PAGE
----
Odds are, content marketing is an important aspect of your overall marketing strategy. If not, it should be. Content marketing produces about triple the number of leads per dollar spent that paid search advertising does. However, simply publishing content isn’t enough.

You need the right type of content, and it needs to provide value to your audience. For dermatology practices, one of the most effective ways to accomplish that is through client education.

Why educate clients and potential clients

Today’s consumers are always looking for ways to improve their health. Additionally, they tend to share important or interesting information, from warnings about toxic houseplants to housebreaking tips. By turning your online presence into a reference source for dermatology clients, you can accomplish several things:

  • Improve client loyalty. People are much more likely to follow you on social media or subscribe to your newsletter if they find the materials useful. This not only reinforces the client relationship, but also keeps your practice name fresh in their minds. When they need a dermatologist, they are likely to come back.
  • Build your professional reputation. A series of informative articles or blog posts can turn your website into a go-to resource for dermatology clients. This also positions you as an expert in the field, demonstrating the depth of your knowledge as well as your genuine concern for the wellbeing of your patients.
  • Attract new clients. The internet is full of so-called information, but a great deal of it is inaccurate. Most people know that. Therefore, when they find a great, reliable resource—like skincare guides on a dermatologist’s website—they are likely to bookmark it, remember it, and return to it. You have already earned their trust, so when they need a good dermatologist, you’re going to be first on the list.
  • Improve compliance. The benefits of producing educational materials extend beyond marketing. They can also help your clients care for themselves better. For example, during an appointment, you might not have time to fully explain the risks of untreated acne. A few months later the client might not remember everything you said. However, if it’s on your website or printed on a client handout, the patient can read it thoroughly, absorb the information, and reference it later.

Top types of educational content

When you hear “content marketing” you probably think of the written word. While text is certainly important, it is far from the only way to convey your message. In fact, text content is much more engaging and effective when paired with appropriate images.

Other important types of content include:

  • Video. About 95 percent of website visitors will retain the message when viewed on video, whereas only 10 percent when reading it as text. Video also performs very well on social media.
  • Infographics. A good infographic includes short bits of factual text, usually with important words and numbers highlighted in some way. The imagery is simple, and visually demonstrates the information. This helps people understand the important facts at a glance and piques their interest in accompanying text or videos.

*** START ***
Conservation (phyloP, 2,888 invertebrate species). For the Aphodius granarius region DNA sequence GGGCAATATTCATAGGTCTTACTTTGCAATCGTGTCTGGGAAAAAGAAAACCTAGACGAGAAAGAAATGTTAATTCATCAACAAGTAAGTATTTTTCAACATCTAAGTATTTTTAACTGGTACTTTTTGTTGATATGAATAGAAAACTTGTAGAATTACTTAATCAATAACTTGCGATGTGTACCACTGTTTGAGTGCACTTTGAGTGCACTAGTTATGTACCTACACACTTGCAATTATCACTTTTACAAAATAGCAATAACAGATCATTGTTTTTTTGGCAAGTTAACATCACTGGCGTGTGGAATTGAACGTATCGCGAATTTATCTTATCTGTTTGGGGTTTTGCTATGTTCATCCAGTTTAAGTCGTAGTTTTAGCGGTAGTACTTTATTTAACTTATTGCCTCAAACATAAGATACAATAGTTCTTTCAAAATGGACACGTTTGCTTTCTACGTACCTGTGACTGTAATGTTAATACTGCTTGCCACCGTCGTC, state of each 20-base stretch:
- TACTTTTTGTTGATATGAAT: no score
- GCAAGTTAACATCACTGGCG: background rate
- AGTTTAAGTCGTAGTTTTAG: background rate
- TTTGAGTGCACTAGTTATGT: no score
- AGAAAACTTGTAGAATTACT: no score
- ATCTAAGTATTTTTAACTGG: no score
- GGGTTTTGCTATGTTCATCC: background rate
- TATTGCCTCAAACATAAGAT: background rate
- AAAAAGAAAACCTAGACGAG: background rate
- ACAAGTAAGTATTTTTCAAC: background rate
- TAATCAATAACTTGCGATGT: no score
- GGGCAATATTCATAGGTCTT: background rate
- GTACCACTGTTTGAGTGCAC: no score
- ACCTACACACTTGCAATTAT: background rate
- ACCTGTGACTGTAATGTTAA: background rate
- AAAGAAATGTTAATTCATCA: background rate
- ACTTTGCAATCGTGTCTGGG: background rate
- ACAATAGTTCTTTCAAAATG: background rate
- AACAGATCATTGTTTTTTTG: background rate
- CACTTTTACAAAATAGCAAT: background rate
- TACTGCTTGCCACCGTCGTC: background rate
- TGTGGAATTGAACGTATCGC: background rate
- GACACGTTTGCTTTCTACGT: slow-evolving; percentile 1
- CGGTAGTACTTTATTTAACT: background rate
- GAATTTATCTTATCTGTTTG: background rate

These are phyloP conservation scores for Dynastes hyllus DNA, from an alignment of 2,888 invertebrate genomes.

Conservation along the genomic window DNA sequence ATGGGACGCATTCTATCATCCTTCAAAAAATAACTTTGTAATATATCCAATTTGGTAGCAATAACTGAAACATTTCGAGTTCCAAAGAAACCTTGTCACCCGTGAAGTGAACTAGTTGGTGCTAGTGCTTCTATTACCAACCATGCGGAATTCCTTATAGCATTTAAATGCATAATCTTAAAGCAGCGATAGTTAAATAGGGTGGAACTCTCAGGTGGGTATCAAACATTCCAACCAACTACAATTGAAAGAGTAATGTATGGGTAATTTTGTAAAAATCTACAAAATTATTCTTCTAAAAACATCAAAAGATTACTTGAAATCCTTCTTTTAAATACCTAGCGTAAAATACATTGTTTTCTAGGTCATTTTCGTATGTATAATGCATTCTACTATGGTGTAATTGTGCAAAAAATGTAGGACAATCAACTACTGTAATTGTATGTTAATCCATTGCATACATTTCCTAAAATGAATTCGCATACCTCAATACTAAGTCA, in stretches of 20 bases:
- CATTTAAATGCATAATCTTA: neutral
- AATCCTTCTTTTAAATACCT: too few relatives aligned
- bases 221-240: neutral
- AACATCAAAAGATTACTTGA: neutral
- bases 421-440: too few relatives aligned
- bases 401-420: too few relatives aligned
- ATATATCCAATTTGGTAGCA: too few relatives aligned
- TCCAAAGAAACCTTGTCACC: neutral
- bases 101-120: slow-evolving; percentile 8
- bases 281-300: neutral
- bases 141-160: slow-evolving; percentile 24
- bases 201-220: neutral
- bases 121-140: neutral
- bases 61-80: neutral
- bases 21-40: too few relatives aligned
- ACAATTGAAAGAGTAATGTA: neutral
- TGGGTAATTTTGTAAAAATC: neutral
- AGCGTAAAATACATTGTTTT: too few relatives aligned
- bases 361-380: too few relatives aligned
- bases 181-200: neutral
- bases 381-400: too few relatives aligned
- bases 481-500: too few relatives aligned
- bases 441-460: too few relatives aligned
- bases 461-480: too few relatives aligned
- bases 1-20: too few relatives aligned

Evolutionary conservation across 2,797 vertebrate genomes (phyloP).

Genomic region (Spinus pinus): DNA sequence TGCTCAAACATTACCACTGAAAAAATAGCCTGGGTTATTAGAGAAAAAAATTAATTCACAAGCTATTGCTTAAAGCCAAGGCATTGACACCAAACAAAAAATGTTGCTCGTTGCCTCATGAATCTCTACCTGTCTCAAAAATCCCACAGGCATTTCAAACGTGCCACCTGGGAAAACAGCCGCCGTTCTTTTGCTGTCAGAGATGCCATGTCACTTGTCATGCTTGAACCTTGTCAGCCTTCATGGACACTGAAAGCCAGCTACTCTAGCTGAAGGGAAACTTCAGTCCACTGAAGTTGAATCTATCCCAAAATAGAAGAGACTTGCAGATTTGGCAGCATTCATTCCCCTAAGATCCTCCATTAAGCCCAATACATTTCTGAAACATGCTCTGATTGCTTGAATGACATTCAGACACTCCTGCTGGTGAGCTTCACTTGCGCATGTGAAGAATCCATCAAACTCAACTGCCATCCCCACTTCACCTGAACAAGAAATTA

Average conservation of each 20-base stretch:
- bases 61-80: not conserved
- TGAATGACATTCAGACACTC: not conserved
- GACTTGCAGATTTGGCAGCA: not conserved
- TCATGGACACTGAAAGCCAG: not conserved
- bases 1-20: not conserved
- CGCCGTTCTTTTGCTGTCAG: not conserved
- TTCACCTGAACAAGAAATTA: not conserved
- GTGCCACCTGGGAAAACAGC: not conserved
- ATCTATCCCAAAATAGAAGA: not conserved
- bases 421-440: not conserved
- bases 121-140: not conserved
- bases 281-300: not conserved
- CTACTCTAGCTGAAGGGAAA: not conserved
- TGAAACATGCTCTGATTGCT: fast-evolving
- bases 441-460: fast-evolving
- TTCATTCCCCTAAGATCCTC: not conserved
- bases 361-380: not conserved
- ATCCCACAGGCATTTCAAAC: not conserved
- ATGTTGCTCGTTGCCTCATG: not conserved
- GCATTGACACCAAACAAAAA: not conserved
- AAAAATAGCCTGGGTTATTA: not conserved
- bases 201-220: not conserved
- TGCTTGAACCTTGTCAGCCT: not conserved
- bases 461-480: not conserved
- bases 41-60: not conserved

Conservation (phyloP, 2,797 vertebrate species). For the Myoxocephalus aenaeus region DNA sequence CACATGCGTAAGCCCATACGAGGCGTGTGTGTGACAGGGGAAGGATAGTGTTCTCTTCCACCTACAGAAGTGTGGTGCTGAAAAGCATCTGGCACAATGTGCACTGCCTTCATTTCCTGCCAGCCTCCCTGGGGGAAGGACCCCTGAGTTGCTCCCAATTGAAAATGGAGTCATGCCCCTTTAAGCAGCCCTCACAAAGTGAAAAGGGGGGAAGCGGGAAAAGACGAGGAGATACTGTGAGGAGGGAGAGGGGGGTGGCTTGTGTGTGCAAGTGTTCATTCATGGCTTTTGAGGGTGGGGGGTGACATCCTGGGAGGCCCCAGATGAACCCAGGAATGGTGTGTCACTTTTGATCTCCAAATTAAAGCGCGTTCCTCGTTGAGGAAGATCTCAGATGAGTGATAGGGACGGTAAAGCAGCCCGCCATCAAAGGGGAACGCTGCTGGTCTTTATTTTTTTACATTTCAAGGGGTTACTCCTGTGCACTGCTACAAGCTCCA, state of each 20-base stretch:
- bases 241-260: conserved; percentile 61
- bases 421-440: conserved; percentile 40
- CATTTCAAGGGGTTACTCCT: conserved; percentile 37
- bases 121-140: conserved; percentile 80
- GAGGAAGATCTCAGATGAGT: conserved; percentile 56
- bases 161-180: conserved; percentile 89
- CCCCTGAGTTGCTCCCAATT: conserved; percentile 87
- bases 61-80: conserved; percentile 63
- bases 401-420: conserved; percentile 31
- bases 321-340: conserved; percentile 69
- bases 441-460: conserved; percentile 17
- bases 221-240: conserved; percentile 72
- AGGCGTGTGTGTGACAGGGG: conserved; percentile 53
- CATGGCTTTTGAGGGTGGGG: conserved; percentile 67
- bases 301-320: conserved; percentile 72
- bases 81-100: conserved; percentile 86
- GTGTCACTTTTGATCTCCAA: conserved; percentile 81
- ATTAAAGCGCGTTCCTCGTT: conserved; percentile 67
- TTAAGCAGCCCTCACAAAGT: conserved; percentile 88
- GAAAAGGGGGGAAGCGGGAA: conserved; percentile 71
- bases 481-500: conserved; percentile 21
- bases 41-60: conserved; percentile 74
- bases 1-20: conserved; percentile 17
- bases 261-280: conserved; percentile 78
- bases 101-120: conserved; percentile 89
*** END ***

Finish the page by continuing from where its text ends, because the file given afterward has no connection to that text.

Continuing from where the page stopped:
• Podcasts.This is a fast-growing marketing technique and a wonderful way to connect with patients. As with articles and videos, you can include links on your website and social accounts.
  • Mixed media. Don’t limit yourself to just one form or style. Instead, aim for a variety of content types, including mixed media. The best webpages often include a mixture of quality images, videos, text, and interactive elements.


Troubleshoot Teledermatology
Technology enables virtual care, but the recent rapid adoption of teleheatlh has not been entirely trouble-free. This video from Ekwa Marketing looks at some of the most common problems, and how you might be able to avoid or solve them.
Watch Now: PracDerm.com/fixtelederm

Educational content: where to start

So, you have some great educational content. Where should you publish it? The options are endless, but some of the best channels include:

  • Practice blog. HubSpot reports that prioritizing blogging in your marketing strategy can improve ROI as much as 13-fold. One of the great benefits to blogs is their flexibility. The text tends to be less formal than strictly referenceed articles, and the topics can vary widely. This is ideal for dermatology practices, because you can personalize your content by mixing in personal commentary, clinical information, and more.
  • Website articles. A quality website is the core of a strong online presence. It is often the first thing a potential client will see. You want it to be professional, informative, and inviting.
  • In-office materials. Videos that play in your waiting room, the hold menu on your phone, and counter displays at the front desk all provide opportunities to educate clients. Choose materials that highlight services they might not be aware of, as well as relevant dermatological information.
  • Social media. Dermatologists have a real advantage here. In many industries, marketers struggle to find topics that will start a social conversation. However, people love to learn about their health. You can (and usually should) post links to articles, blog posts, and videos, as well as some content made for social media. Little-known tips, warnings, and seasonal content perform especially well here.

Become a Resource

Effective dermatological marketing is not just about selling your services. It is about gaining brand awareness, nurturing relationships with current and future patients, and building your professional reputation. When you become the educator, the resource of choice for reliable information, you also become known as a trusted expert.